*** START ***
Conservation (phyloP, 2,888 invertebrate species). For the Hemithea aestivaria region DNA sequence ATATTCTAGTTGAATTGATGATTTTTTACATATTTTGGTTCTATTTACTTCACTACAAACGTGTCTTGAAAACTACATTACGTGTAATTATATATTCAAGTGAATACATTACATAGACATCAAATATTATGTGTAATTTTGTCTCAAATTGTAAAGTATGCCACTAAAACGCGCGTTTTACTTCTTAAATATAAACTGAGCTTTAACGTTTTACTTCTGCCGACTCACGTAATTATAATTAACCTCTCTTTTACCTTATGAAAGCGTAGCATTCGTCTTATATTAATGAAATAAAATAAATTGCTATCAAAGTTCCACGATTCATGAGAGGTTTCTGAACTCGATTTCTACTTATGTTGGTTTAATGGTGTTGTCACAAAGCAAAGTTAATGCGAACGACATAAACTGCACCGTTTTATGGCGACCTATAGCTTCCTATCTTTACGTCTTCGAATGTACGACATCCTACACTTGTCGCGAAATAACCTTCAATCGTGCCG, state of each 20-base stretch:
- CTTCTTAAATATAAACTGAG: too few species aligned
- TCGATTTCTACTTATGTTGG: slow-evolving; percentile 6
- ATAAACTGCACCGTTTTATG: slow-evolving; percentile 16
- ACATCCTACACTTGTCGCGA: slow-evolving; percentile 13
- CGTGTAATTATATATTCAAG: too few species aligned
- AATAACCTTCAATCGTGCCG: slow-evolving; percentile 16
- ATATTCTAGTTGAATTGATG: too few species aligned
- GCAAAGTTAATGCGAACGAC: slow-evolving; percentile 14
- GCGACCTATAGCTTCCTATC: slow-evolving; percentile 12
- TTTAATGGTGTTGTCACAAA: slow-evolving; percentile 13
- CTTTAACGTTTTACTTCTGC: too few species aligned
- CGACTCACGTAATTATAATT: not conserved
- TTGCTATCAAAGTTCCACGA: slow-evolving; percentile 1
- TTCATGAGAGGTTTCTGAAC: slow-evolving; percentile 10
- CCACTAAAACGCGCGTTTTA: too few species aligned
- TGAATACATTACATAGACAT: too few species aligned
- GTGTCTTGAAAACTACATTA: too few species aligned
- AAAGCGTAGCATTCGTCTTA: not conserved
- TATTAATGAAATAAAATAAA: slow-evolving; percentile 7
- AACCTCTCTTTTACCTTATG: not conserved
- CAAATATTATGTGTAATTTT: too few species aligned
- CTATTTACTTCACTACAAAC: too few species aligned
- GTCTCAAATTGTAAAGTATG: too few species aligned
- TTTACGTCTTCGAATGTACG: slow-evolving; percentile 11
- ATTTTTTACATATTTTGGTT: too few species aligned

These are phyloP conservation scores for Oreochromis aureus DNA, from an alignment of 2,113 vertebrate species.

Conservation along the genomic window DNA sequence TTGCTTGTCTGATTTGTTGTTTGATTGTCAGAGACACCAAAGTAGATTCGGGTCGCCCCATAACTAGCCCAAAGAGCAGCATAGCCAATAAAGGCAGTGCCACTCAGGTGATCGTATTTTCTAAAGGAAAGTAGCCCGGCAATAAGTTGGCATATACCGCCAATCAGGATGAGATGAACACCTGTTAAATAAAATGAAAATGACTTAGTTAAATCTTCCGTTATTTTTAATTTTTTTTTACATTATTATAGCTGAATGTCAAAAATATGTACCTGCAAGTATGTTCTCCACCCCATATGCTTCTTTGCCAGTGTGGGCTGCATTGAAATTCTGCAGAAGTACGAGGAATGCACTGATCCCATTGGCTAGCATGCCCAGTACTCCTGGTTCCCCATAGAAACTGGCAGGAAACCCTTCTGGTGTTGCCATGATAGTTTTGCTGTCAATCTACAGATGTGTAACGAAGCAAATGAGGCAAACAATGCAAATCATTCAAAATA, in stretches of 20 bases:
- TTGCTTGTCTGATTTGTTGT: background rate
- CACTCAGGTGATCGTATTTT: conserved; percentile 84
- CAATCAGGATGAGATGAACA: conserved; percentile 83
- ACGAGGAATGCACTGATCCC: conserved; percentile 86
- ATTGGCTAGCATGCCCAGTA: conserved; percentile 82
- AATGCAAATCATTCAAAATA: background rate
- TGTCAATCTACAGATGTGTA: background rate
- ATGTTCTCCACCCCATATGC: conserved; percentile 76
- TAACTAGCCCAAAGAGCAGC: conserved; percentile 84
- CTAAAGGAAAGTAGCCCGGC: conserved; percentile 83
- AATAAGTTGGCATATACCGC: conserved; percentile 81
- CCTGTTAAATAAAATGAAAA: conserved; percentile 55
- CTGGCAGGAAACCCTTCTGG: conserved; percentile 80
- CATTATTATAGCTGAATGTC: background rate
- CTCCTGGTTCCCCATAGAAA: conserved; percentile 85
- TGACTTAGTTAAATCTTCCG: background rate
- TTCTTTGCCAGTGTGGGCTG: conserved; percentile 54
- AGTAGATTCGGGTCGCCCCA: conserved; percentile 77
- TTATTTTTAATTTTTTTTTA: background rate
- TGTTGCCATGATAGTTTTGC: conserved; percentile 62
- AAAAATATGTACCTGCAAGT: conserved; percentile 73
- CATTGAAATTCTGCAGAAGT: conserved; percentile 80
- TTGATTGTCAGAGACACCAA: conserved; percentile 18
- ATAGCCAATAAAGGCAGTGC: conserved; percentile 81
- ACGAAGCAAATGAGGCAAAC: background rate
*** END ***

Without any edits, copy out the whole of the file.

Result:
Conservation (phyloP, 2,888 invertebrate species). For the Hemithea aestivaria region DNA sequence ATATTCTAGTTGAATTGATGATTTTTTACATATTTTGGTTCTATTTACTTCACTACAAACGTGTCTTGAAAACTACATTACGTGTAATTATATATTCAAGTGAATACATTACATAGACATCAAATATTATGTGTAATTTTGTCTCAAATTGTAAAGTATGCCACTAAAACGCGCGTTTTACTTCTTAAATATAAACTGAGCTTTAACGTTTTACTTCTGCCGACTCACGTAATTATAATTAACCTCTCTTTTACCTTATGAAAGCGTAGCATTCGTCTTATATTAATGAAATAAAATAAATTGCTATCAAAGTTCCACGATTCATGAGAGGTTTCTGAACTCGATTTCTACTTATGTTGGTTTAATGGTGTTGTCACAAAGCAAAGTTAATGCGAACGACATAAACTGCACCGTTTTATGGCGACCTATAGCTTCCTATCTTTACGTCTTCGAATGTACGACATCCTACACTTGTCGCGAAATAACCTTCAATCGTGCCG, state of each 20-base stretch:
- CTTCTTAAATATAAACTGAG: too few species aligned
- TCGATTTCTACTTATGTTGG: slow-evolving; percentile 6
- ATAAACTGCACCGTTTTATG: slow-evolving; percentile 16
- ACATCCTACACTTGTCGCGA: slow-evolving; percentile 13
- CGTGTAATTATATATTCAAG: too few species aligned
- AATAACCTTCAATCGTGCCG: slow-evolving; percentile 16
- ATATTCTAGTTGAATTGATG: too few species aligned
- GCAAAGTTAATGCGAACGAC: slow-evolving; percentile 14
- GCGACCTATAGCTTCCTATC: slow-evolving; percentile 12
- TTTAATGGTGTTGTCACAAA: slow-evolving; percentile 13
- CTTTAACGTTTTACTTCTGC: too few species aligned
- CGACTCACGTAATTATAATT: not conserved
- TTGCTATCAAAGTTCCACGA: slow-evolving; percentile 1
- TTCATGAGAGGTTTCTGAAC: slow-evolving; percentile 10
- CCACTAAAACGCGCGTTTTA: too few species aligned
- TGAATACATTACATAGACAT: too few species aligned
- GTGTCTTGAAAACTACATTA: too few species aligned
- AAAGCGTAGCATTCGTCTTA: not conserved
- TATTAATGAAATAAAATAAA: slow-evolving; percentile 7
- AACCTCTCTTTTACCTTATG: not conserved
- CAAATATTATGTGTAATTTT: too few species aligned
- CTATTTACTTCACTACAAAC: too few species aligned
- GTCTCAAATTGTAAAGTATG: too few species aligned
- TTTACGTCTTCGAATGTACG: slow-evolving; percentile 11
- ATTTTTTACATATTTTGGTT: too few species aligned

These are phyloP conservation scores for Oreochromis aureus DNA, from an alignment of 2,113 vertebrate species.

Conservation along the genomic window DNA sequence TTGCTTGTCTGATTTGTTGTTTGATTGTCAGAGACACCAAAGTAGATTCGGGTCGCCCCATAACTAGCCCAAAGAGCAGCATAGCCAATAAAGGCAGTGCCACTCAGGTGATCGTATTTTCTAAAGGAAAGTAGCCCGGCAATAAGTTGGCATATACCGCCAATCAGGATGAGATGAACACCTGTTAAATAAAATGAAAATGACTTAGTTAAATCTTCCGTTATTTTTAATTTTTTTTTACATTATTATAGCTGAATGTCAAAAATATGTACCTGCAAGTATGTTCTCCACCCCATATGCTTCTTTGCCAGTGTGGGCTGCATTGAAATTCTGCAGAAGTACGAGGAATGCACTGATCCCATTGGCTAGCATGCCCAGTACTCCTGGTTCCCCATAGAAACTGGCAGGAAACCCTTCTGGTGTTGCCATGATAGTTTTGCTGTCAATCTACAGATGTGTAACGAAGCAAATGAGGCAAACAATGCAAATCATTCAAAATA, in stretches of 20 bases:
- TTGCTTGTCTGATTTGTTGT: background rate
- CACTCAGGTGATCGTATTTT: conserved; percentile 84
- CAATCAGGATGAGATGAACA: conserved; percentile 83
- ACGAGGAATGCACTGATCCC: conserved; percentile 86
- ATTGGCTAGCATGCCCAGTA: conserved; percentile 82
- AATGCAAATCATTCAAAATA: background rate
- TGTCAATCTACAGATGTGTA: background rate
- ATGTTCTCCACCCCATATGC: conserved; percentile 76
- TAACTAGCCCAAAGAGCAGC: conserved; percentile 84
- CTAAAGGAAAGTAGCCCGGC: conserved; percentile 83
- AATAAGTTGGCATATACCGC: conserved; percentile 81
- CCTGTTAAATAAAATGAAAA: conserved; percentile 55
- CTGGCAGGAAACCCTTCTGG: conserved; percentile 80
- CATTATTATAGCTGAATGTC: background rate
- CTCCTGGTTCCCCATAGAAA: conserved; percentile 85
- TGACTTAGTTAAATCTTCCG: background rate
- TTCTTTGCCAGTGTGGGCTG: conserved; percentile 54
- AGTAGATTCGGGTCGCCCCA: conserved; percentile 77
- TTATTTTTAATTTTTTTTTA: background rate
- TGTTGCCATGATAGTTTTGC: conserved; percentile 62
- AAAAATATGTACCTGCAAGT: conserved; percentile 73
- CATTGAAATTCTGCAGAAGT: conserved; percentile 80
- TTGATTGTCAGAGACACCAA: conserved; percentile 18
- ATAGCCAATAAAGGCAGTGC: conserved; percentile 81
- ACGAAGCAAATGAGGCAAAC: background rate